Judging by what's happening in both private and public logs of Web traffic, Google's Chrome is seeing the sort of uptick in popularity that other browsers have only dreamed of. The question is whether things will die down once the bloom is off the rose, particularly given the beta status of Chrome and the shortcomings that often go with that status. When we here at InformationWeek saw how Chrome bypassed Opera yesterday as it edged up on Safari (according to GetClicky's global stats), w
Some people think I'm crazy, but I really love my current system configuration. I run with a MacBook Pro and it's worth every ounce of weight and every dollar paid for it. Thanks to VMware's VMware Fusion which lets me run Windows Vista in a virtual machine on this Mac, I'm having my cake and eating it too (read on, and you'll see what I mean by that). But I'm irked by a little quirk and am now wondering what role the cloud (particularly offerings like Amazon's Elastic Compute Cloud or maybe som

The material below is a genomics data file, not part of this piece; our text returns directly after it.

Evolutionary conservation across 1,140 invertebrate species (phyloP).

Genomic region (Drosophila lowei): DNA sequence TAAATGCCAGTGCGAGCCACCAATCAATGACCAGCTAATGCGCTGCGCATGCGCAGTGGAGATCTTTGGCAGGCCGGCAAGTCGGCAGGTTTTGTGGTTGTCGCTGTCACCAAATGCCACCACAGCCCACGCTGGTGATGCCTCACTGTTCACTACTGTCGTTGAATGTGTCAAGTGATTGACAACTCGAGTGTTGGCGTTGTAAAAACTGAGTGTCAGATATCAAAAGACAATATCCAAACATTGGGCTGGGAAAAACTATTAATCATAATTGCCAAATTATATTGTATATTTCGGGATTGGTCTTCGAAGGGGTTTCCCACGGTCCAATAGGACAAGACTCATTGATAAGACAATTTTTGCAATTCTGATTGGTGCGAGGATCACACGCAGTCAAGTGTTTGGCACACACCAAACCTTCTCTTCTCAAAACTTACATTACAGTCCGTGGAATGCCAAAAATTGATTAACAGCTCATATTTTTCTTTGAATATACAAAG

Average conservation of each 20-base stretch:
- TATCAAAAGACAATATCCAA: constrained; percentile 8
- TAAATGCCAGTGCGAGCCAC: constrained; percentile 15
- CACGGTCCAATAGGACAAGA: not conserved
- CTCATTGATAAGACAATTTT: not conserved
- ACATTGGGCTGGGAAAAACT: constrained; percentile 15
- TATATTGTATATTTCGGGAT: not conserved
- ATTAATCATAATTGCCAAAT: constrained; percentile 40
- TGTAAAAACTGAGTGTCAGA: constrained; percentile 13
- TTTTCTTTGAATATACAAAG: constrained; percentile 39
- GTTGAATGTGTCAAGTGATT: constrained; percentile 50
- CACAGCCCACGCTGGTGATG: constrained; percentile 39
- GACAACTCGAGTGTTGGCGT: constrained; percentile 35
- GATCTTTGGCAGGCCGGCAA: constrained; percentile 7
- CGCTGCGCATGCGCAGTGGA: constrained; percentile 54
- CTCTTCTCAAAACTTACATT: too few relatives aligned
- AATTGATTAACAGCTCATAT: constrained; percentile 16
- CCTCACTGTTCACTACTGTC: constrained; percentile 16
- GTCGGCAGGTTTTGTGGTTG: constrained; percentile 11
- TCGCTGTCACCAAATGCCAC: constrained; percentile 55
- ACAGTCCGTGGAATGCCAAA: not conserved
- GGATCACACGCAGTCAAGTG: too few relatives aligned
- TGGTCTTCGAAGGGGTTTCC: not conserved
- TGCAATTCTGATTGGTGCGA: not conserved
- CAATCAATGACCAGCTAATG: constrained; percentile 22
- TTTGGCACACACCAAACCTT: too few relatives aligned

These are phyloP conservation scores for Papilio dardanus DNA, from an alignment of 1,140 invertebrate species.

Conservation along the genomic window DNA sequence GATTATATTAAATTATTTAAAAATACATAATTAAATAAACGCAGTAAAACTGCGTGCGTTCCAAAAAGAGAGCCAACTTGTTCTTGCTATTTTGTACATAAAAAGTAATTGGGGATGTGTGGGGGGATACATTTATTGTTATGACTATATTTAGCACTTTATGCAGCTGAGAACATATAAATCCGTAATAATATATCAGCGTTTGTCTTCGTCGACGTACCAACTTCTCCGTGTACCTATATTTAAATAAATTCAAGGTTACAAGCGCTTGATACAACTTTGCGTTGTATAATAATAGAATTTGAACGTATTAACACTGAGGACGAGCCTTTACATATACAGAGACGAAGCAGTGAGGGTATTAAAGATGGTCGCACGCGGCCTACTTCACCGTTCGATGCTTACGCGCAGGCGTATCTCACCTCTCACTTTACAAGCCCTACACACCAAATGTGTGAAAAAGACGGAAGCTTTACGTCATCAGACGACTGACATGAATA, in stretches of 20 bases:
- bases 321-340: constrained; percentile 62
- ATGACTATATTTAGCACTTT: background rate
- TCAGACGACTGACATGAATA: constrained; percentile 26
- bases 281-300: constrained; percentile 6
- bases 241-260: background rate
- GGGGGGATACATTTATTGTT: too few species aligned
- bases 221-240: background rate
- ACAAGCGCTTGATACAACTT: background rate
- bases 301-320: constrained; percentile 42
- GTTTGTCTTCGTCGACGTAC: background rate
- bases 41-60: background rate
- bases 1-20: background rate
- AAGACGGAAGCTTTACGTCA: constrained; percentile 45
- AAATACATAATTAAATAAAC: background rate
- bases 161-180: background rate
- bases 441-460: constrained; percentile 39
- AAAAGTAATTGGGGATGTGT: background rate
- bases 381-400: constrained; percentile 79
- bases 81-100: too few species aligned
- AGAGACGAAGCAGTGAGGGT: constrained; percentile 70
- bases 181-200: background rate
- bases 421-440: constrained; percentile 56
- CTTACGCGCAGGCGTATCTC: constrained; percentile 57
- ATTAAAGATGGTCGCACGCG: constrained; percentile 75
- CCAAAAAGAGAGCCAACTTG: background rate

That's the error message I get when attempting to launch an additional Chrome window from a Chrome shortcut (like the one its installation routine puts in Windows' Quick Launch Bar). How do you reproduce it and what's the workaround? Read on. But remember folks: it's "beta."
The Gmail Blog's suggestion to give Gmail a whirl on Google's new Chrome browser (be sure to take our Chrome Poll) isn't the only interesting news to come out of the Gmail camp. An understandable inaccuracy in my coverage of Google's implementation of Google Apps-based Gmail and the resulting exchange with Google over the matter reveals big news for